This time of year, is always unique and magical. The entire country seems to be taken over by the sight of twinkling lights, the wafting aroma of both evergreen trees and frying latkes and the sounds of holiday music piped through the sound system of every store, office building and elevator. Many Jewish parents have come to me over the years concerned that their child might be “missing out” on all the excitement and wonder that comes with Christmas, and how Hanukkah seems to “pale in comparison.” The question is “What do children really need? Do they need trees dripping in tinsel, stockings hung by the chimney with care, and an elf on a shelf? Those tradition are lovely, but they are not ours. As Sarah Shapiro wrote in her article, “A Jewish Child on Christmas, ”Children need to know that there is magic in the world-something invisible and transcendent, beyond the mundane. Magical? Yes, but more than magical. Something real. For the ideal is real. L’havdil bain kodesh l’chol. Blessed are You Who distinguishes between sacred and secular, between light and darkness.” Children look for a sense of belonging, tradition, inclusion and togetherness to boost their self-esteem and feel a part of something bigger than themselves. So, make your own special Hanukkah traditions…a latke baking night, an annual dreidel tournament, a gift exchange with friends or family. And if you are really missing that elf, consider picking up a “Mensch on a Bench” and starting a tradition of performing mitzvot. That said, there is nothing more inclusive and special than helping a friend who does celebrate Christmas to decorate their tree, and in turn inviting them over to make sufganyot. It is through the sharing of our traditions, that we value them and value each other, no matter what color paper we wrap our gifts in.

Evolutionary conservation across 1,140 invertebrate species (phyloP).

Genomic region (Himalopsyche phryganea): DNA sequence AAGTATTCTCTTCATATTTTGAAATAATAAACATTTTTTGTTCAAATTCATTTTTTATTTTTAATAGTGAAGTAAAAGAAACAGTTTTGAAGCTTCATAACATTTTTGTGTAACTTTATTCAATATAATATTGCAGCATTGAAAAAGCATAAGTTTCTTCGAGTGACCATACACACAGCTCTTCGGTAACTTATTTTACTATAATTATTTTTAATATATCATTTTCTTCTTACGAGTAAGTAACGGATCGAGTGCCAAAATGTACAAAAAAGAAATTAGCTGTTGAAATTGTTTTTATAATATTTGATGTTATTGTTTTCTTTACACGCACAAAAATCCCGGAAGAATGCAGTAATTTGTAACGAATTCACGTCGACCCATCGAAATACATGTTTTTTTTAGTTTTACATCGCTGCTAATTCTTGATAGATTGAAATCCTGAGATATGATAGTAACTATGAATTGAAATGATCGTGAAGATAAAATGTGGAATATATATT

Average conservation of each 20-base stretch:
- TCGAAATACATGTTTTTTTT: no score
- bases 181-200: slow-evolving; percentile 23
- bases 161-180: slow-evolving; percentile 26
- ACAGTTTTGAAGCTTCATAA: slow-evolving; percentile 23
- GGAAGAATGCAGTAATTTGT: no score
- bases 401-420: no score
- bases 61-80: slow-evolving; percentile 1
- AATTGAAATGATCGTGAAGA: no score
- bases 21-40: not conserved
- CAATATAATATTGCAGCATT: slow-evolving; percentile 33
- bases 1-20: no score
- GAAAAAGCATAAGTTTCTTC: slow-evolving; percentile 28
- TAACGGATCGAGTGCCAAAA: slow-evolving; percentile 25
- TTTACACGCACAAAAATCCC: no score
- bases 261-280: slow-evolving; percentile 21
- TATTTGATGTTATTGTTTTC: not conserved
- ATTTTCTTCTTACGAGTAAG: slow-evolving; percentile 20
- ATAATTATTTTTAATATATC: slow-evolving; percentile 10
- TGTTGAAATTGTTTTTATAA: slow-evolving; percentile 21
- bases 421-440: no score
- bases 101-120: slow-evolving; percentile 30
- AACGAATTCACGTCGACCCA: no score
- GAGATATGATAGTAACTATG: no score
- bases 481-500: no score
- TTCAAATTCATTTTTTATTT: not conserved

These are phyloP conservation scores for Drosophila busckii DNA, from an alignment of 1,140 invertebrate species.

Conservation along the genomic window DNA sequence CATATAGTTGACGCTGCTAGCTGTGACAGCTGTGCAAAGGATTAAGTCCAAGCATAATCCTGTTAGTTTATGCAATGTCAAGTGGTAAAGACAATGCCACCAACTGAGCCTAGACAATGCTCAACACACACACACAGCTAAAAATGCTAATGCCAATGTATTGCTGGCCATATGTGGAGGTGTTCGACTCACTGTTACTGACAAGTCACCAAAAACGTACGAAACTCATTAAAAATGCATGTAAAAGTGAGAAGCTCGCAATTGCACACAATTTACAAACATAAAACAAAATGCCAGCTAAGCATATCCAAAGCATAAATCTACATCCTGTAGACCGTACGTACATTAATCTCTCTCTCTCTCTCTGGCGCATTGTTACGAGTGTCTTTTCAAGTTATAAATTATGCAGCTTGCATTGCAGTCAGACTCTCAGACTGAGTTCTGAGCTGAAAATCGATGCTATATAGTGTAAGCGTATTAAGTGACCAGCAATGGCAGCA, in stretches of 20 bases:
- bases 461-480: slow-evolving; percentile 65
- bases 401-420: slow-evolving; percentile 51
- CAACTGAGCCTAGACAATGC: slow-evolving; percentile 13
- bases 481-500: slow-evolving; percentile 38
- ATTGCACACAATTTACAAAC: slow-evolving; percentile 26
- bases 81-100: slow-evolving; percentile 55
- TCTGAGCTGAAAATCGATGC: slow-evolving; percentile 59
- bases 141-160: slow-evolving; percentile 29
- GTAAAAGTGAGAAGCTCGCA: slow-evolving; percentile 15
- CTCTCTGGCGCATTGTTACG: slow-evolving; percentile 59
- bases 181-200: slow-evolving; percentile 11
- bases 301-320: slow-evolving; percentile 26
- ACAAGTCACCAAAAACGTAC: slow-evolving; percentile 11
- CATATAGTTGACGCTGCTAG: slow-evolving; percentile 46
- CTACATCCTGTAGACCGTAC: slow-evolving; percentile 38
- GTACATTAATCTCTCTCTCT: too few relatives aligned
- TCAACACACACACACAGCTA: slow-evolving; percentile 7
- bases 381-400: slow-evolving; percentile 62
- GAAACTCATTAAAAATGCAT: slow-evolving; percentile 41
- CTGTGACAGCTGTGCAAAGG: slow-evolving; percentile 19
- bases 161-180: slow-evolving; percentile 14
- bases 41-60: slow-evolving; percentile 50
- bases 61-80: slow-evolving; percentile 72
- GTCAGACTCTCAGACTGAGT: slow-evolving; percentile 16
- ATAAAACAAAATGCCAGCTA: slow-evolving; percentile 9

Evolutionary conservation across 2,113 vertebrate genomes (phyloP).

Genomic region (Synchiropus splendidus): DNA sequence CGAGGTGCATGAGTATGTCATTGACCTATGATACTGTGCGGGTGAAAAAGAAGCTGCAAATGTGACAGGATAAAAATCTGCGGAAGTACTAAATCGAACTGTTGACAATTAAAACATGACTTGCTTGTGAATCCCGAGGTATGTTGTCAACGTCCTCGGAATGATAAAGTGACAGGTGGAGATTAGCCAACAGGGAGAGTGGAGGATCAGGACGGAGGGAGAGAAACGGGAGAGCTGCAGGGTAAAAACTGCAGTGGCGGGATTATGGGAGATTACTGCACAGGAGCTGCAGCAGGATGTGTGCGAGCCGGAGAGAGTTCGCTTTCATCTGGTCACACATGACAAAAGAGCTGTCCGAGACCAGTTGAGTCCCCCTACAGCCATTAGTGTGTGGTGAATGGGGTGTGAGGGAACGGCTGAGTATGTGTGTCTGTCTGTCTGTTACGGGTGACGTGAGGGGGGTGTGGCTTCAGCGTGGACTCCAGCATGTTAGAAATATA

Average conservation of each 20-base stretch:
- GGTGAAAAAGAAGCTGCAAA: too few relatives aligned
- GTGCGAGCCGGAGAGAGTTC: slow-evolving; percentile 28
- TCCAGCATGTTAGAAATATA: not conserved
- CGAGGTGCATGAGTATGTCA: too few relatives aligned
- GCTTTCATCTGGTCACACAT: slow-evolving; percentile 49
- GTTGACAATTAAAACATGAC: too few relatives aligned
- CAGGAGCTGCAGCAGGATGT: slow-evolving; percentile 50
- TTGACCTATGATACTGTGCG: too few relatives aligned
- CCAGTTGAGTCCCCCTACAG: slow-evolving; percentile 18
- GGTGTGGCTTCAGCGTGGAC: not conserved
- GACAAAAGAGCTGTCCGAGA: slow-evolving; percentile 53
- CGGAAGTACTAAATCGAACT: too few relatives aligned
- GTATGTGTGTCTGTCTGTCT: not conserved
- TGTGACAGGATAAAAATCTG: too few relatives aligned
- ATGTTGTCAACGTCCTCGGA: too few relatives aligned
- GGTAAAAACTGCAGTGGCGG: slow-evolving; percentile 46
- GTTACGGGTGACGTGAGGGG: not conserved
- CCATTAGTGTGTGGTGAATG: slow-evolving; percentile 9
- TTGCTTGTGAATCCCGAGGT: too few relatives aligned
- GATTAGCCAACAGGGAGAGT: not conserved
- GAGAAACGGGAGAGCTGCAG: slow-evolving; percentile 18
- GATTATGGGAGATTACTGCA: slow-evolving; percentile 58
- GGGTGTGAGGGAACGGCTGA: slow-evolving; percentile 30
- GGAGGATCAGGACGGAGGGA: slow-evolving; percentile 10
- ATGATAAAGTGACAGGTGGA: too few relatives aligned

However you choose to mark the holiday, May your Hanukkah be filled with wonder, amazement and joy!